The UCs must do better to prevent disruptions that affect the entire academic community
By THE EDITORIAL BOARD
On Monday, Nov. 14, an estimated 48,000 academic workers across the UC academic system, including teaching assistants (TAs) and post-graduate students, went on strike in light of alleged “unlawful actions” on the part of the UC system. According to the United Auto Workers (UAW 2865) union, the strike is the largest at any academic institution in history.
UAW representatives are demanding higher wages, childcare subsidies, dependent healthcare, extended family and medical leave, sustainable public transportation passes, affordable tuition for international students and better campus accessibility for workers with disabilities.
As of today, graduate students, who serve as teaching assistants, earn about $24,000 a year for their services which include grading assignments, instructing classes, tutoring students and holding office hours. This type of work is time-consuming and can be difficult to manage on top of their academics. Their yearly salaries do not reflect their significant contributions to the UC system and are not enough to cover living expenses.
Additionally, some UC Davis academic workers at the picket line said that they have had to take on a second job to support themselves. For these reasons, those on strike are demanding an increase to a base salary of $54,000.
The Editorial Board stands in solidarity with striking academic workers. We believe their core demands are reasonable and that they should be paid a living wage. Every member of the Editorial Board has had a class or discussion section led by a TA, and we want to thank these workers for the important role they play in our education.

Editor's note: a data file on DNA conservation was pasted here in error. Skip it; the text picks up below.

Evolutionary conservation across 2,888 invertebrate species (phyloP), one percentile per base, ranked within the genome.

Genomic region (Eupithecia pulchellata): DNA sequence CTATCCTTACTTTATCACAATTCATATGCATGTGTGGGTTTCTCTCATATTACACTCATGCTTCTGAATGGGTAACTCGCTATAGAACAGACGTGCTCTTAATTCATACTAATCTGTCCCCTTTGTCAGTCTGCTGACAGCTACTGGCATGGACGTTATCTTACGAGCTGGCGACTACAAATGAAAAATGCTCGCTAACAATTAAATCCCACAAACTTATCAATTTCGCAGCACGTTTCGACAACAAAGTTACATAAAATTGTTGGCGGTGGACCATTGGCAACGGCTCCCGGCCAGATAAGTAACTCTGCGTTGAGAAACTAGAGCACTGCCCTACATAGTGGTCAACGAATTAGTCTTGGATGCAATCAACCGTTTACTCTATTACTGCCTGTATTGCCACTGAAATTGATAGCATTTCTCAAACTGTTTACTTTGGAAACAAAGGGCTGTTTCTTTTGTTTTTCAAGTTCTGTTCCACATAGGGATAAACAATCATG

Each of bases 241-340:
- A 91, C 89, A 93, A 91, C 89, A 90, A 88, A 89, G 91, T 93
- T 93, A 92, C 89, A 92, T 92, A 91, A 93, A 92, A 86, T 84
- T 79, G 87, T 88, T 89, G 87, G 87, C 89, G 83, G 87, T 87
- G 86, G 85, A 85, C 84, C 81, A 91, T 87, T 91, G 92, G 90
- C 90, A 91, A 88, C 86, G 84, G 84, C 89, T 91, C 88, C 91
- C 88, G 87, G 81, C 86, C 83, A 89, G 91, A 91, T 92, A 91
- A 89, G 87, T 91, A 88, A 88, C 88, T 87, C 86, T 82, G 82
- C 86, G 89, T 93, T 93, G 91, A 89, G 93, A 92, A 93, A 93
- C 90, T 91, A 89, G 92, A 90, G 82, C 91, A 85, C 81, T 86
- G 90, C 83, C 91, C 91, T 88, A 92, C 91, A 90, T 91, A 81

University worker protests against unfair labor practices are nothing new. In the past, the UCs have been able to negotiate with union workers before any action was taken, so strikes, historically, have been preventable. But, in many cases, the UC system hasn’t met union demands in time.
The strikes that result from the UC’s inaction also affect students and professors. Classes and discussion sections are canceled and some assignments are not posted or graded. This is a massive disruption to our education, not to mention that tuition is expensive and we pay per unit for each of our classes.
The strike has also disrupted transportation services on campus. Unitrans has delayed its operations and shut down some lines, which means students have had to find alternative routes to get to their classes. Further, some roads have been closed, resulting in unnecessary traffic for those who drive to campus.
Undergraduates, academic workers and professors shouldn’t have to bear the consequences that result from unfair labor practices and the UC’s inadequate response to union demands. The UC can and should prevent strikes from occurring. Put simply, student workers are essential for our campus to operate smoothly, and they deserve to earn a living wage and have their core demands met.
Written by: The Editorial Board